Draw up an objective framework

The interview is your chance to assess a candidate’s aptitude for the role. Draw up a competency checklist of the required skill sets and experience required by the role to provide a framework for the interview. Then create a scorecard that grades candidates on their ability to demonstrate them effectively.

This is not a popularity contest. You are not looking for someone who you would want to be friends with, someone who attended a university you prefer or whose main attribute is that they were recommended by a colleague or family member. You need to be dispassionate and fair, giving all candidates an equitable opportunity.

Be appropriate. Don’t go for nice-to-have options that aren’t necessary to do the role well. Perhaps you could prepare standard positive and negative indicators for all candidates in advance, based on the questions in the checklist.

For example, if you ask each candidate how they will deal with certain situations, the indicators you put in place will ensure consistency and fairness in the way you judge them. Similarly, such indicators will help you understand whether a candidate aligns with your company values or is radically opposed to them.

Demonstrate your commitment to inclusion

No candidate should have to ask what the salary is or be asked what their current salary is. Neither should they have to ask about company benefits, flexible working policies, or company values and how they are enacted. This information should all be included in the job description, or disclosed in advance of the interview.

Create the right environment for the interview

Ensure that you can talk in a quiet area free from distractions to get a true picture of the candidate. If you’re leading an online interview, make sure the technology is working beforehand.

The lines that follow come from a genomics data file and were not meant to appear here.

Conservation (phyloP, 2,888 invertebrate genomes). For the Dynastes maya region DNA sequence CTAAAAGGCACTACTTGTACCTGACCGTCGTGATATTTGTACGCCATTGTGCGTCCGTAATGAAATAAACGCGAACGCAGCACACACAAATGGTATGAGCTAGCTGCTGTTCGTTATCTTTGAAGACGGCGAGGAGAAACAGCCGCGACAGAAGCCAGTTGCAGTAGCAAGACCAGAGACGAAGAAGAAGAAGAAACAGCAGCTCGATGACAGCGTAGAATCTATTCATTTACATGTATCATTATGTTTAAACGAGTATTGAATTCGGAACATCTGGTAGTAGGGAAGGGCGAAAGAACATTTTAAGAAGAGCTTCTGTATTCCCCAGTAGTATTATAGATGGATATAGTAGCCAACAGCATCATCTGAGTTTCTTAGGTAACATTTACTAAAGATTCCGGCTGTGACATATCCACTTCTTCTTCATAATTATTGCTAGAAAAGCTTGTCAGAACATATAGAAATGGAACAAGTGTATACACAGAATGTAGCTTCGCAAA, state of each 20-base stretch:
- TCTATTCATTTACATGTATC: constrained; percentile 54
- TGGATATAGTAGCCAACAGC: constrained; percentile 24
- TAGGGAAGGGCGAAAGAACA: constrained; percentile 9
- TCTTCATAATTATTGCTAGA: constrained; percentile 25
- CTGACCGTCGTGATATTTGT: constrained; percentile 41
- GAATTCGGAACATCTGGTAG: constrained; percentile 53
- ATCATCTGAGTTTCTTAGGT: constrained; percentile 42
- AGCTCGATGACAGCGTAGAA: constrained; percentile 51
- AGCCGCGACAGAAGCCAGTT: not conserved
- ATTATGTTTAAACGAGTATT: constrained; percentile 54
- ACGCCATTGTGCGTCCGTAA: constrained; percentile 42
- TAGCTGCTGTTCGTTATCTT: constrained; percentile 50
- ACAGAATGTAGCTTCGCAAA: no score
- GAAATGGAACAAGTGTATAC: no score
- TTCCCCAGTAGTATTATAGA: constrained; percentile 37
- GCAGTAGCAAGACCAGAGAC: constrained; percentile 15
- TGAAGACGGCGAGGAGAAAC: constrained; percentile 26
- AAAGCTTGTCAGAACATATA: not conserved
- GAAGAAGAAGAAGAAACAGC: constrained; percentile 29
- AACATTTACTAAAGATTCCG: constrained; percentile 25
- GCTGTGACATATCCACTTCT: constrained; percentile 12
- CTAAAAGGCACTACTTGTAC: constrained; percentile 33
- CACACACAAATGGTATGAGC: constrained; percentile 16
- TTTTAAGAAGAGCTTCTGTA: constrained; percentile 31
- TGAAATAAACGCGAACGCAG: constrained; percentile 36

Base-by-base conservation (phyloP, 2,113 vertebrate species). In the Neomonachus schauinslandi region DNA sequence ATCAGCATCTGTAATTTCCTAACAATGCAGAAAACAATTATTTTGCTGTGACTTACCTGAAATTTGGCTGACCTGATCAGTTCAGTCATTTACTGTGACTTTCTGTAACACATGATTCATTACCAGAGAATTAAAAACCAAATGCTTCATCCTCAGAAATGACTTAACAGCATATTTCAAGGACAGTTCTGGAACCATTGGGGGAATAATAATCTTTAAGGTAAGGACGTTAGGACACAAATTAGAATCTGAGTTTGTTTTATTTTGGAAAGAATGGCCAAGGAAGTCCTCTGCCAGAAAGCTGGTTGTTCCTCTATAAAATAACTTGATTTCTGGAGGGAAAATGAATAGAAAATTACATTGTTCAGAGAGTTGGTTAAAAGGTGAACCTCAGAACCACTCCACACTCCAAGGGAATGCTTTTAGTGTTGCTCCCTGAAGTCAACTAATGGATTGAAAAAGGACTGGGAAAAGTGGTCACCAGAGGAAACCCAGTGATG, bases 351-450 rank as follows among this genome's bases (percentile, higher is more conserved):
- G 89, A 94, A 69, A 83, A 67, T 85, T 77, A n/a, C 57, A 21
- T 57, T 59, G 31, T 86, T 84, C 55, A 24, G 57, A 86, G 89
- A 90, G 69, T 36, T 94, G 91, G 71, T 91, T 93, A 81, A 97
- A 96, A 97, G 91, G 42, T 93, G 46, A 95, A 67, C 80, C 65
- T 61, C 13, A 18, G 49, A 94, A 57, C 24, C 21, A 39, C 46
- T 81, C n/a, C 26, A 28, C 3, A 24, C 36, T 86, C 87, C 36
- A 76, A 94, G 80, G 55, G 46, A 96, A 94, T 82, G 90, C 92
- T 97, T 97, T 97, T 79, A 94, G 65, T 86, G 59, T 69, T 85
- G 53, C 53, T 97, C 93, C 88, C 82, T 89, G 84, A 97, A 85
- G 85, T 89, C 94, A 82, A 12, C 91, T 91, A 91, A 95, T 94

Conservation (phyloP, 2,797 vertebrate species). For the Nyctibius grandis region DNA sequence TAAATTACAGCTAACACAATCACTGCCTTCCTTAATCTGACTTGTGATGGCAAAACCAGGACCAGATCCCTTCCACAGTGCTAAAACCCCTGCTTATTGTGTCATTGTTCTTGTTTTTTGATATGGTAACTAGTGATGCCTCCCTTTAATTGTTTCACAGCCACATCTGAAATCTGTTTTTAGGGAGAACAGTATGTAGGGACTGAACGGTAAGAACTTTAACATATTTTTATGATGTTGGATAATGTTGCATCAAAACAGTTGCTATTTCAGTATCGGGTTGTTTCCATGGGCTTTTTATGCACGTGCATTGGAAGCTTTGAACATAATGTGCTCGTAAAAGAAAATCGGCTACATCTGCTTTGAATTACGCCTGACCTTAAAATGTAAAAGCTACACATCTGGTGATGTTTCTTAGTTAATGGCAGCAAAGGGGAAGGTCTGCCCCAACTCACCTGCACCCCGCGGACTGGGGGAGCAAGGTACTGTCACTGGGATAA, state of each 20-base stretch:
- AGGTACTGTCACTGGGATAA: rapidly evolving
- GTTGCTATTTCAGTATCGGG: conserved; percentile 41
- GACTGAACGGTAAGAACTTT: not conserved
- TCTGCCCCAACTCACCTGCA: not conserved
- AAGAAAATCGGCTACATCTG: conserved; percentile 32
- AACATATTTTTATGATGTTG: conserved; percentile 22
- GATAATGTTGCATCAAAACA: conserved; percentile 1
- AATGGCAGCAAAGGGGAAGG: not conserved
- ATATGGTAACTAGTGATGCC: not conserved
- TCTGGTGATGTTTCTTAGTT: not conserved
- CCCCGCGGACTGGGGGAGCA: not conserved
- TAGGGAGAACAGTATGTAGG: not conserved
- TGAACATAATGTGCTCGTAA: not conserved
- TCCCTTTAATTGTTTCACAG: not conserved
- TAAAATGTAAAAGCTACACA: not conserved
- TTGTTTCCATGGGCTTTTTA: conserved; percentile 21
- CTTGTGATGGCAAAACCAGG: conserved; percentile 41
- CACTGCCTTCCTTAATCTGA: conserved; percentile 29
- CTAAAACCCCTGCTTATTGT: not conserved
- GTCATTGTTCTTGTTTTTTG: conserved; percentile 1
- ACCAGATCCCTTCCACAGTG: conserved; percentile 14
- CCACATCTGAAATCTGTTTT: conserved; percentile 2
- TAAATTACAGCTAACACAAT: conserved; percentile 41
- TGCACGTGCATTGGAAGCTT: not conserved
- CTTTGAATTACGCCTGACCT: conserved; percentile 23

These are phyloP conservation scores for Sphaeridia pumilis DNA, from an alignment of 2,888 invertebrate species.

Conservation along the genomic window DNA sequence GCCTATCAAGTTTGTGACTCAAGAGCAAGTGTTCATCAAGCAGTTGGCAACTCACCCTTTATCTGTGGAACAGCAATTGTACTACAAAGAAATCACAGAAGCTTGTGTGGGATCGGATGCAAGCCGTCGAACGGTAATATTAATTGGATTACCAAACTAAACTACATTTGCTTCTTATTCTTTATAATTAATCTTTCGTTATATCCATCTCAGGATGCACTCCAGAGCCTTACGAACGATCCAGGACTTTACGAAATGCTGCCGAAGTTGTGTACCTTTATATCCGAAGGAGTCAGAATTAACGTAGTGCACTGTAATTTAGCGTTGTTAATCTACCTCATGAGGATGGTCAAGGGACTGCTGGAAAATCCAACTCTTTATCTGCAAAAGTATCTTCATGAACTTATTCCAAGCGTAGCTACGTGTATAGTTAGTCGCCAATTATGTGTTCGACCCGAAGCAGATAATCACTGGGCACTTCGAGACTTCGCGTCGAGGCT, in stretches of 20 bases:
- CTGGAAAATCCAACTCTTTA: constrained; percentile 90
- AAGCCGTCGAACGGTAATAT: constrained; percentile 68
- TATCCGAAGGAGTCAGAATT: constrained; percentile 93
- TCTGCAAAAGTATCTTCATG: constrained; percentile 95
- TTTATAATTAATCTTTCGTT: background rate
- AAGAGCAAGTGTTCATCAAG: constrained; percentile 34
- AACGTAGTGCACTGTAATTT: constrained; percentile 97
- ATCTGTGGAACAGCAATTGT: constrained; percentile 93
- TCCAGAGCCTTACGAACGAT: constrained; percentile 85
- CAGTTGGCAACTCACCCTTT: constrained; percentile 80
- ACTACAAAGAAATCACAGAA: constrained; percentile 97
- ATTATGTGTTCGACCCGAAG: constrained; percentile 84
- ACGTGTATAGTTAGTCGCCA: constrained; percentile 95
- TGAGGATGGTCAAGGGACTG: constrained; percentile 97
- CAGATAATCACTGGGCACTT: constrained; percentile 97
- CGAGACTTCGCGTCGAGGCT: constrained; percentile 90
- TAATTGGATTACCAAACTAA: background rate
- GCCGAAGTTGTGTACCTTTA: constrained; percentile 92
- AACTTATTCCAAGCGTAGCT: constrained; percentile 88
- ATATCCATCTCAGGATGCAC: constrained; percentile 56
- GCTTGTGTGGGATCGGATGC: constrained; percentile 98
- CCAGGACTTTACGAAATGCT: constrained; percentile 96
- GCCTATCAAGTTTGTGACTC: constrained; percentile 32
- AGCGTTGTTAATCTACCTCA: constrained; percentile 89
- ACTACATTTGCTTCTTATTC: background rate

Frame your questions so that they prompt open, honest, explanatory and more detailed answers to gain a better insight into the person’s knowledge and capacity to do the role.

It should have been clear from the job advert that reasonable adjustments are available. Talk to the candidate about how the company believes in the benefits of reasonable adjustments, and reiterate that these are available if required.

Liaise with colleagues and recruiters

Keep checking in with your HR team and any external consultants throughout the process to ensure consistency in your approach. They can share invaluable knowledge at specific stages of the recruitment process and safeguard you against bias.

Ask about RICS diversity and inclusion training, which is available free of charge for members who have the qualification or the CPD support packages. This will give reassurance about what questions you can or can’t ask.

Familiarising yourself with recruitment law and how to conduct inclusive interviews will foster your confidence.

Change the face of the built environment sector

Recruiting for the first time puts you in a privileged position where you can help transform the built environment sector.

Brilliant people are applying for surveying jobs, but are not getting through because of preconceived ideas and unconscious bias. That is where first-time hiring managers can start to change the face of the profession.